WASHINGTON — Russia is struggling to attract recruits for its army amid its setbacks in Ukraine, while the United States is open to potentially sending Western tanks to Kyiv, a senior U.S. defense official said on Monday.
“The Russians are performing so poorly that the news from Kharkiv Province has inspired many Russian volunteers to refuse combat,” the official said, who was not authorized to speak publicly about the status of Russia’s war in Ukraine, adding that the leader of the Wagner Group, a private military company with ties to the Kremlin, had been seen in videos posted on social media asking Russian prisoners, Tajiks, Belarusians and Armenians to join the fight in Ukraine.
“We believe this is part of Wagner’s campaign to recruit over 1,500 convicted felons,” the official said. “But many are refusing.”
Last week, a video posted online and analyzed by The New York Times showed the Wagner Group promising convicts that they would be released from prison in return for a six-month combat tour in Ukraine. It is unclear when the video was filmed.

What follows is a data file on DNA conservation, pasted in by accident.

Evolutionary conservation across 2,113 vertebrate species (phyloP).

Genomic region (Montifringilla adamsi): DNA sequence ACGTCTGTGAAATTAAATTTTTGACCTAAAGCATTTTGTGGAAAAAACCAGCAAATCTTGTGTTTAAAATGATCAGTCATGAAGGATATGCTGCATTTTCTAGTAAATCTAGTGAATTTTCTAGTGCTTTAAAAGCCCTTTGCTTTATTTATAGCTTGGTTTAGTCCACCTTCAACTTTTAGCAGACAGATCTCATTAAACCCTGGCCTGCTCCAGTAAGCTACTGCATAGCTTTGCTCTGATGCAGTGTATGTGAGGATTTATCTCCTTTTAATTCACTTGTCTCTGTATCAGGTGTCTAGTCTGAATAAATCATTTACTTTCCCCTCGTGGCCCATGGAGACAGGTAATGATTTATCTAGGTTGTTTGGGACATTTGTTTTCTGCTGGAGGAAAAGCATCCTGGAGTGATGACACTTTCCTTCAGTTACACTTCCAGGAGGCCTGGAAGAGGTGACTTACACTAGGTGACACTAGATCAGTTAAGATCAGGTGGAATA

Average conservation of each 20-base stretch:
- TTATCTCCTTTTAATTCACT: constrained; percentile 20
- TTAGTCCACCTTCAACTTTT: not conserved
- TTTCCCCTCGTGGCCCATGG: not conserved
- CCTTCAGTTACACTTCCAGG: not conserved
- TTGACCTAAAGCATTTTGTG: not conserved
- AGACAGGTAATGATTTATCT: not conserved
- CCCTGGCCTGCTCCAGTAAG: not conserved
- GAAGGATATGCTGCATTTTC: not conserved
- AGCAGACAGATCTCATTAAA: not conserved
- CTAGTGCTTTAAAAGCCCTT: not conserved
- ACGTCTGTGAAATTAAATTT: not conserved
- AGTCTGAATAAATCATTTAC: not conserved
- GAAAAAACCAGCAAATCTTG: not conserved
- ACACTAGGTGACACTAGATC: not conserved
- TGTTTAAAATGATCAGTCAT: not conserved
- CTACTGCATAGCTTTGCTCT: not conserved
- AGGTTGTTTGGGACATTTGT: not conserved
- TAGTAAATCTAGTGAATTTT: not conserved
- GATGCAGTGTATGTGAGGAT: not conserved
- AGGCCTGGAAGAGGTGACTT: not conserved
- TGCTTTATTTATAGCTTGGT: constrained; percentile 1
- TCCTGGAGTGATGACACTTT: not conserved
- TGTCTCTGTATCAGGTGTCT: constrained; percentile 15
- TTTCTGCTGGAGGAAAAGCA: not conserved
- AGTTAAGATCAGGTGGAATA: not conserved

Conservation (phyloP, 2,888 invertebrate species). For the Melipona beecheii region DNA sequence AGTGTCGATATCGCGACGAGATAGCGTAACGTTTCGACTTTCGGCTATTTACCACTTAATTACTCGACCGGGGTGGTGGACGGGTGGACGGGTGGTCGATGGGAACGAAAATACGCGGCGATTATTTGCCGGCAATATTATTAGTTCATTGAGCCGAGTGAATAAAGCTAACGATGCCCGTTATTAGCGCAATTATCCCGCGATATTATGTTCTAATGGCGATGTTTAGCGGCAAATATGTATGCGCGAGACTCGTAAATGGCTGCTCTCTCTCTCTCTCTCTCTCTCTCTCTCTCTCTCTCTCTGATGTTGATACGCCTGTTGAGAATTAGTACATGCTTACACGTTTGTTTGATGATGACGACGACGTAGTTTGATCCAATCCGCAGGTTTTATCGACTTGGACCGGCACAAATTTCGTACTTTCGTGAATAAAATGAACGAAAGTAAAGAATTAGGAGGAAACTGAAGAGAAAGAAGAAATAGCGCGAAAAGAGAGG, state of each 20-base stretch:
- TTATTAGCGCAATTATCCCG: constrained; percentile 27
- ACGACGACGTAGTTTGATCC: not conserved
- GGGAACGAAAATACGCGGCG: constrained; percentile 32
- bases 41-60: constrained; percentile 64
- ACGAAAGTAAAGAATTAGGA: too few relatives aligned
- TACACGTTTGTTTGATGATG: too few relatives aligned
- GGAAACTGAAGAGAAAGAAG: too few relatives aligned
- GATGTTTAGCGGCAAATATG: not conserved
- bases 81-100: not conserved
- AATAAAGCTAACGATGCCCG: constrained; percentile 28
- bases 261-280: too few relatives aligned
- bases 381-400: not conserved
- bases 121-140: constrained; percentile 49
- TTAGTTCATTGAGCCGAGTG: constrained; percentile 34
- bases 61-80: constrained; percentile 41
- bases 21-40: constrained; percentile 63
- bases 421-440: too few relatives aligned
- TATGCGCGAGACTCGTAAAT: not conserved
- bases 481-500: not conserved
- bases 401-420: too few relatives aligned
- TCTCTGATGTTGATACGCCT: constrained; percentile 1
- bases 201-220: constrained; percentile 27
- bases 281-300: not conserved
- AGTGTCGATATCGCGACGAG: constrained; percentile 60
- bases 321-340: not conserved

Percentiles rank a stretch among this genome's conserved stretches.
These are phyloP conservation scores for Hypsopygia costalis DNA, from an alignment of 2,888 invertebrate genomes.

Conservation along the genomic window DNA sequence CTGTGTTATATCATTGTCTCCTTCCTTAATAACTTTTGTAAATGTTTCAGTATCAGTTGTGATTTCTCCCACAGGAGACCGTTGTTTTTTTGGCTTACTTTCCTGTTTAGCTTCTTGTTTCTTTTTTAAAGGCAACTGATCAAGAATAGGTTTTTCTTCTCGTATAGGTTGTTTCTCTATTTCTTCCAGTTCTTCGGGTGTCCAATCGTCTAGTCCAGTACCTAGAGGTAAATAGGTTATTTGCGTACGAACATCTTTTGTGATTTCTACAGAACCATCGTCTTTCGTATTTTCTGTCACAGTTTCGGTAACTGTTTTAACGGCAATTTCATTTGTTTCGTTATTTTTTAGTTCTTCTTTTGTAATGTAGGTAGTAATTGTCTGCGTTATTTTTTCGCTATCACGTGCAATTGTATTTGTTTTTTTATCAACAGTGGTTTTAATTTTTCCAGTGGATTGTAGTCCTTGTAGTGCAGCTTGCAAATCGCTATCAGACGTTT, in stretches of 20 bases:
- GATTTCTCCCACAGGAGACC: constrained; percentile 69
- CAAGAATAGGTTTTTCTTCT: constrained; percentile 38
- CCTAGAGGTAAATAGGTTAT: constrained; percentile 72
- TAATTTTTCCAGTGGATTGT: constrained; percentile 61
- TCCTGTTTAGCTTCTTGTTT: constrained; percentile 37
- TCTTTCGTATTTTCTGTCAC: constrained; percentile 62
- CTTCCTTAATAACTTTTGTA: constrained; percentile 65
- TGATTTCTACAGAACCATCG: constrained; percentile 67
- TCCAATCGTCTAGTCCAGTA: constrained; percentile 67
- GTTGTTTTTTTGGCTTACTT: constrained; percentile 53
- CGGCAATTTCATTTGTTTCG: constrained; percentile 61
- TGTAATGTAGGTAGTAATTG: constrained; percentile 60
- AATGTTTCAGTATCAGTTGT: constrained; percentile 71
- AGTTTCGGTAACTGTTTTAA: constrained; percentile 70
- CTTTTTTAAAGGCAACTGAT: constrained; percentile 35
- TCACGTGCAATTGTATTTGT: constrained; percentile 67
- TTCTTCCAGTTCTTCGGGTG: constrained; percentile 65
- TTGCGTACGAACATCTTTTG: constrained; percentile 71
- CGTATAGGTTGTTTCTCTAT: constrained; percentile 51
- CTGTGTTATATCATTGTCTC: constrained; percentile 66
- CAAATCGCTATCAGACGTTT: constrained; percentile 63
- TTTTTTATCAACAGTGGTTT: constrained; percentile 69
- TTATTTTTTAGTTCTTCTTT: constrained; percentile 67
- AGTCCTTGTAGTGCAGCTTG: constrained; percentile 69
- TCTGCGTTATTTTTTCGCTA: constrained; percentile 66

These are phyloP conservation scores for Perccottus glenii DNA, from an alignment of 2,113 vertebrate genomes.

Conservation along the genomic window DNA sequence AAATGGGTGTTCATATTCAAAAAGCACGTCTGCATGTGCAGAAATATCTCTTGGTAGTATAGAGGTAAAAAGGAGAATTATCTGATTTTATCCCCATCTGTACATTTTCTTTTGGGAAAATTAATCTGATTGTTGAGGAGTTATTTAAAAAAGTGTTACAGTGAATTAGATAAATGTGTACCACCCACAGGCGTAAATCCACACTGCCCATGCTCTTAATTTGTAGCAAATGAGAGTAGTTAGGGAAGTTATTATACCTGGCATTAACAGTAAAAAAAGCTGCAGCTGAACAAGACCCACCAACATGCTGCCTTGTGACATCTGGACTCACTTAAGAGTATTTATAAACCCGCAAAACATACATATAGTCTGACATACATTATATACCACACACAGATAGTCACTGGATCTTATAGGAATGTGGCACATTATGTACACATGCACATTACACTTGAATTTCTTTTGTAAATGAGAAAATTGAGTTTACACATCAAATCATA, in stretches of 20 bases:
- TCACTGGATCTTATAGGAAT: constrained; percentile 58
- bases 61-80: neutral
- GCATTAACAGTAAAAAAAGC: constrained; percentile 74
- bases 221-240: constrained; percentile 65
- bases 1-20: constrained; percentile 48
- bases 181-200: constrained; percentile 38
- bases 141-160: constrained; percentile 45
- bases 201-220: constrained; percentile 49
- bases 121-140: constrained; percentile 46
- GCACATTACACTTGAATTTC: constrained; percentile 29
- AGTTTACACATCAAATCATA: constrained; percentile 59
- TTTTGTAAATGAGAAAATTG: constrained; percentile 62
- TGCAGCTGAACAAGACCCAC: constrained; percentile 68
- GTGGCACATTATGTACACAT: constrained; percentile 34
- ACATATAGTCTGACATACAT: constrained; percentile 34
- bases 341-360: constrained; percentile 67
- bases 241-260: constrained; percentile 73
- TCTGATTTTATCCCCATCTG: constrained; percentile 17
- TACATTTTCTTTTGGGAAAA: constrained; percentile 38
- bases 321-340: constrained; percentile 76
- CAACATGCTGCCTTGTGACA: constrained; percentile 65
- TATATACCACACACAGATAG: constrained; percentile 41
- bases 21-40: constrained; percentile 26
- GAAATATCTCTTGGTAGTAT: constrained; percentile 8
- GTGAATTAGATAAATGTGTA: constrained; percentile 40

The official added that Russia was failing in its own strategic objectives, noting that President Vladimir V. Putin of Russia reiterated last week that the “main goal” of his invasion was limited to capturing the Donbas — the eastern Ukrainian region where Russia has recognized as independent two Kremlin-backed statelets but where Ukraine still controls several key cities and towns. And, at a regional summit in Uzbekistan on Friday, Mr. Putin said Russia was committed to its “special military operation,” despite Russian losses in the northeast and Ukraine’s offensive in the south, near the port city of Kherson.
Furthermore, Ukrainian forces now control all of their territory west of the Oskil River in eastern Ukraine, the official said, and have liberated more than 300 settlements in Kharkiv Province.
With Ukrainian troops continuing to take back territory from Russian forces, and the war nearly seven months old, the Pentagon is discussing how best to support Kyiv for a long-term war. Part of that, the official said, includes transitioning Ukraine away from their Soviet-era weaponry and replacing them with those used by NATO and other Western militaries.
While the United States and other nations have provided Ukraine with Soviet-era tanks, the Pentagon signaled an openness to transferring Western main battle tanks to Kyiv as well.